By John Fraser.
It is with dismay that we watch our beautiful countryside being ripped up for the new Aberdeen bypass here at the Burn of Muchalls.
We are also keenly aware that it is only the start.
Soon we will have 20000 cars passing us, when before it was more like 20, along with all the pollution, fumes, noise and litter.
Our little burn is now constantly full of mud and plastic from the site, industrialising our once unspoilt piece of countryside.
The boast goes that this 36 mile is something to be proud of but is it really? It is the longest possible route destroying thousands of acres of arable farmland, areas of wild habitat and mature trees, disrupting the wild life and the people who live on it, creating a development corridor which is already taking shape (urban sprawl), and encouraging people to use cars. Is this really something to be proud of?
There appears to be no acknowledgement of the loss.
It is already well known that city bypasses create more traffic. A report says Aberdeen will be as congested in 2030 as it is now. A combination of solutions could have benefitted the environment in the city and surroundings.
Forward looking cities like Copenhagen have managed to reduce car usage massively making their city a much healthier place to live. We are now much more aware of the damage that exhaust fumes cause to peoples health, yet, we are still building major roads with more in the pipeline.
The bypass could have been much shorter. Money could have been put into cycle routes and a good integrated public transport could have been created. Instead, 2 billion is being spent on a road.
We hear a lot about the plight of the Tiger, Elephant and Whales to name just a few but our very own Hedgehog is in danger of disappearing all together down from an estimate of 35 million in the 60s to less than a million now the grey partridge the brown hare the salmon and brown trout all in critical danger of slowly disappearing these are all iconic animals of our land this is borne out by simple observation. People have become used to not seeing these creatures so it has become normal. But in fact, it is a crisis.
Taking in the bigger picture the Earth’s systems are all struggling to cope with the constant and growing demands on her. The sea is polluted with plastic, chemicals and even radiation whilst the air carries all sort of toxins and harmful particles. Our soils are being lost through erosion, roads, mining and many more kinds of developments, and everyone knows about deforestation.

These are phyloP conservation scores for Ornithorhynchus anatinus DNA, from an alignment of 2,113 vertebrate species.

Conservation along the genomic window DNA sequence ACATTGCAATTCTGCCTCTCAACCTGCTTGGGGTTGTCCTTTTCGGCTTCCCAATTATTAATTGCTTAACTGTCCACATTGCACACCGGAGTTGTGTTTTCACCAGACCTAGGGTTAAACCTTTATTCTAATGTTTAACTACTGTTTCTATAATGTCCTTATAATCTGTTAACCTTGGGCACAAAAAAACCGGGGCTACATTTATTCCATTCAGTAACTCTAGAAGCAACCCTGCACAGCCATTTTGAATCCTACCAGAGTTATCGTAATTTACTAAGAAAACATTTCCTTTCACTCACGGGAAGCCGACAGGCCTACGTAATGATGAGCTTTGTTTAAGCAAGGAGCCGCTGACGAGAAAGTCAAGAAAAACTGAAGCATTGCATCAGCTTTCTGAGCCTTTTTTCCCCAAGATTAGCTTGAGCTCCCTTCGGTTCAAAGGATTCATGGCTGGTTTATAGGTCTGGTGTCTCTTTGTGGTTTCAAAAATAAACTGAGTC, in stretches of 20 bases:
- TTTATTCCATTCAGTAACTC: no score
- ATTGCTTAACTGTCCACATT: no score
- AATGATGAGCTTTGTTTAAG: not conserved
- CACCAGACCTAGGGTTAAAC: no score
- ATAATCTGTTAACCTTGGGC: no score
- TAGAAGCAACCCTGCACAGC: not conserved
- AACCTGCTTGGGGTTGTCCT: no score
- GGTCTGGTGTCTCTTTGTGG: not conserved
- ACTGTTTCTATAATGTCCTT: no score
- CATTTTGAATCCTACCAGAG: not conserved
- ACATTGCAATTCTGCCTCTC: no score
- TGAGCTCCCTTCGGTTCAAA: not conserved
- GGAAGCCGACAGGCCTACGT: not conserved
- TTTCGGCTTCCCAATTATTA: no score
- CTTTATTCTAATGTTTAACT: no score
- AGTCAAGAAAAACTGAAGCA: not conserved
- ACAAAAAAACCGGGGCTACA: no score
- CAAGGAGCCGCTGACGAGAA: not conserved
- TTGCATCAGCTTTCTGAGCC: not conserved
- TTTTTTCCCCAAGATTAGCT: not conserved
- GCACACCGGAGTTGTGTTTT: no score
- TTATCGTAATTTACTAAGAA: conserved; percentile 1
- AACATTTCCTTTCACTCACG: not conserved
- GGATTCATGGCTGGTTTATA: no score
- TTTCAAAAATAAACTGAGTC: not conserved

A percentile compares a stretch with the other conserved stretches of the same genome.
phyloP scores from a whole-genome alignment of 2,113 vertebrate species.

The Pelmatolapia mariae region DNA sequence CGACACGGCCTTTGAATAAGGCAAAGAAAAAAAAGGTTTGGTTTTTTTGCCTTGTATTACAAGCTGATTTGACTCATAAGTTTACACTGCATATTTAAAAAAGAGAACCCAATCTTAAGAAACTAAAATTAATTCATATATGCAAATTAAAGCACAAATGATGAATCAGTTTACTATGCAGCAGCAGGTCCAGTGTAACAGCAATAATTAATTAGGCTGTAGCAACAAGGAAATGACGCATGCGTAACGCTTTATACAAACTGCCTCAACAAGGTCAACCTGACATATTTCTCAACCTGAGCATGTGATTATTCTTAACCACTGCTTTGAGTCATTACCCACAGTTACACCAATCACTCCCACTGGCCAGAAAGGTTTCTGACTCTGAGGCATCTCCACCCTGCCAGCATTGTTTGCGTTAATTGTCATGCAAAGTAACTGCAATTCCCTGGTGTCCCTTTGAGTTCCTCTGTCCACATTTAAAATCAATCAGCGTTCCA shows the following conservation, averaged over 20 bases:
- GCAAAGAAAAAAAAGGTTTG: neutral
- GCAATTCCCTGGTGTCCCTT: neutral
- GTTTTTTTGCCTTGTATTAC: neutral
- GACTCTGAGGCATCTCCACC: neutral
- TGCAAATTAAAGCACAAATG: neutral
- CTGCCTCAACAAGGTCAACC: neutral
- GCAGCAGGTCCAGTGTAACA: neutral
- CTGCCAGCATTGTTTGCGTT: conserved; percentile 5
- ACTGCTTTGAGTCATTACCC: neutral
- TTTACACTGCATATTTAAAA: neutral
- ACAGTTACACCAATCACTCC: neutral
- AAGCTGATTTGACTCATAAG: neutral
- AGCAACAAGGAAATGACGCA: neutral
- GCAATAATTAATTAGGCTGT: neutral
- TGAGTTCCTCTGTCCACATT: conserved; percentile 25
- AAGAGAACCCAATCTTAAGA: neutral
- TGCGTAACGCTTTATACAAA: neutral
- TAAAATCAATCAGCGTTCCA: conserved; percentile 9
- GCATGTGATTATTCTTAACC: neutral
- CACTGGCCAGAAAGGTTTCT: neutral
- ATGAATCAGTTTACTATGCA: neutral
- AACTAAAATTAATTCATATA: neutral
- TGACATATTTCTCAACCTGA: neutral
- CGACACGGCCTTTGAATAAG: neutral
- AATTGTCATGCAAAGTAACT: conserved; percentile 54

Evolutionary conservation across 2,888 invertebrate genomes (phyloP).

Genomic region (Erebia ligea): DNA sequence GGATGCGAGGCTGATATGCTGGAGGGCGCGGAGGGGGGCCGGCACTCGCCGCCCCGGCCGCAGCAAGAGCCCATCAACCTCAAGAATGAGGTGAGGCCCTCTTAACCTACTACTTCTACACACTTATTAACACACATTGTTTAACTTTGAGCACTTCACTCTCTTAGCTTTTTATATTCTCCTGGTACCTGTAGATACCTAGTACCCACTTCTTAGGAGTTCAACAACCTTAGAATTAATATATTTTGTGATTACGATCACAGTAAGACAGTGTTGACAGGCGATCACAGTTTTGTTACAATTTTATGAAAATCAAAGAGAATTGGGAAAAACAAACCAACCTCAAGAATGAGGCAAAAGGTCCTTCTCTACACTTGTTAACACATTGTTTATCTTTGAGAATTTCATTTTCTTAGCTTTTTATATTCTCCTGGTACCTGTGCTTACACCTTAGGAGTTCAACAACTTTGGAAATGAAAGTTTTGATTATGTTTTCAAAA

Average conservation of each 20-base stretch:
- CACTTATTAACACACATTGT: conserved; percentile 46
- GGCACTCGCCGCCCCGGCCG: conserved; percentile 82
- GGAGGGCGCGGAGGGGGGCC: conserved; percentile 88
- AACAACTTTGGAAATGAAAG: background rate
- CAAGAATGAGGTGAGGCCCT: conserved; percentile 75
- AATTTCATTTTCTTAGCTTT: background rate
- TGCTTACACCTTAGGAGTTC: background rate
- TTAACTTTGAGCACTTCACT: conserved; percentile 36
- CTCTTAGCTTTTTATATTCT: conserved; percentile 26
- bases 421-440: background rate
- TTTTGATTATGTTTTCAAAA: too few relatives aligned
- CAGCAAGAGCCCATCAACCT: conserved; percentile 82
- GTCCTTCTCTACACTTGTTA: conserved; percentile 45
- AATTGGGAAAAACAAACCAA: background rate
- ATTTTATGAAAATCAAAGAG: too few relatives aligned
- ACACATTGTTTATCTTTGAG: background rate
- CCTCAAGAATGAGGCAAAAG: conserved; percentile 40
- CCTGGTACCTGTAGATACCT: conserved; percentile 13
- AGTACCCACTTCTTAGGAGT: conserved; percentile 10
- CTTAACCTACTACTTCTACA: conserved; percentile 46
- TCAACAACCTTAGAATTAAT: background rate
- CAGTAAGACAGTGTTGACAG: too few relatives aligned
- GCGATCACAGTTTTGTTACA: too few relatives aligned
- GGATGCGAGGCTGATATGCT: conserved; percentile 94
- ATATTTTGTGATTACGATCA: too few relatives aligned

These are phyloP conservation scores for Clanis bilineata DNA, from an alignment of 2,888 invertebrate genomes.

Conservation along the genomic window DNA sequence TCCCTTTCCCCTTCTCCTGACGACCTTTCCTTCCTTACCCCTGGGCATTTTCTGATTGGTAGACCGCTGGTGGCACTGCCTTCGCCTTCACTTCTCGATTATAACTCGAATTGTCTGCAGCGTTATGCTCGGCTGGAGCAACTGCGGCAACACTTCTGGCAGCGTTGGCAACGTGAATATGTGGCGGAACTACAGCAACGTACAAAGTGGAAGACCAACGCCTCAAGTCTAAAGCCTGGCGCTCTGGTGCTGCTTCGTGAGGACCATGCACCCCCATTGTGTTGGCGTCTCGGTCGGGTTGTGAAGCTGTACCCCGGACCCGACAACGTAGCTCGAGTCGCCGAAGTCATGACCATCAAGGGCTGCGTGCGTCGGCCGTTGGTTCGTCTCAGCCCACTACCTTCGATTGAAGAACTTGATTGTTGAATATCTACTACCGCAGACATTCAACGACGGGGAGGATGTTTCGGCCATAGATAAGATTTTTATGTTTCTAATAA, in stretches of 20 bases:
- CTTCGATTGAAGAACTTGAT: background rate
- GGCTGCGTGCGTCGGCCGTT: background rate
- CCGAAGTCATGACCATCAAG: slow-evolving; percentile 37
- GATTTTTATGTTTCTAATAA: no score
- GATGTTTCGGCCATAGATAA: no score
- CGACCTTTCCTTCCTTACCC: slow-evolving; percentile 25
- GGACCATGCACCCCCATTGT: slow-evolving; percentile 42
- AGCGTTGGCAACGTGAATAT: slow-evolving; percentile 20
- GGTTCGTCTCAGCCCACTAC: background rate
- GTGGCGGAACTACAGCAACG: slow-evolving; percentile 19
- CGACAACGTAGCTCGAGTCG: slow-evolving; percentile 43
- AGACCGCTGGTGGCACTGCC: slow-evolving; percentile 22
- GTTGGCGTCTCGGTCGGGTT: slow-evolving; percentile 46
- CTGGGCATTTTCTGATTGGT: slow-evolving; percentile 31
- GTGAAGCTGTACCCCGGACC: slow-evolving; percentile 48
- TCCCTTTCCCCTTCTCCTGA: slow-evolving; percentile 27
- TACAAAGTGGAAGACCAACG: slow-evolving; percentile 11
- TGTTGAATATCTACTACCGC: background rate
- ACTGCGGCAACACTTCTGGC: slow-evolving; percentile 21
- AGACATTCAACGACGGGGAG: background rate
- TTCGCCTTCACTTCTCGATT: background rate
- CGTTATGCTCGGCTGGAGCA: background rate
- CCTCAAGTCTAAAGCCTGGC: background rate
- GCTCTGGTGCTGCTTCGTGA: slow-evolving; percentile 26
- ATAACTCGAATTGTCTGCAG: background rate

Mining of ores which this road will use is a source of large scale environmental destruction, pollution and displacing of people and animals.
The Earth can heal, regenerate and recover from all sorts of damage. It is a natural process to regenerate, but has to be given time to do so.
Science tells us that the earth has been evolving for perhaps billions of years and humans and other life forms for a relatively short time but still a long period of time and now in our time we have the potential to degrade our home to an unimagined state and this has come about mainly during the last two hundred years. In trying to create a technological wonderland, we are creating a wasteland.
What is peoples’ relationship with our planet? We share many of the same genes with all of life. More and more, science is finding that everything is connected and the destiny of our human and non human communities are connected to the Earth. The air, water and ground is our commonality. We cant simply think it will take care of itself – we have long passed that situation.
If we could find a new connection with the Earth where all life, human and non human, and the land above and below is the effective operating principle in all our human institutions, professions, programs and activities, we would soon bring healing to our damaged planet. This is bound up with our personal relationship to our home. Do we see it as a precious gift?
It is up to everyone to decide what is really important in life and act on that.
Bridge of Muchalls.
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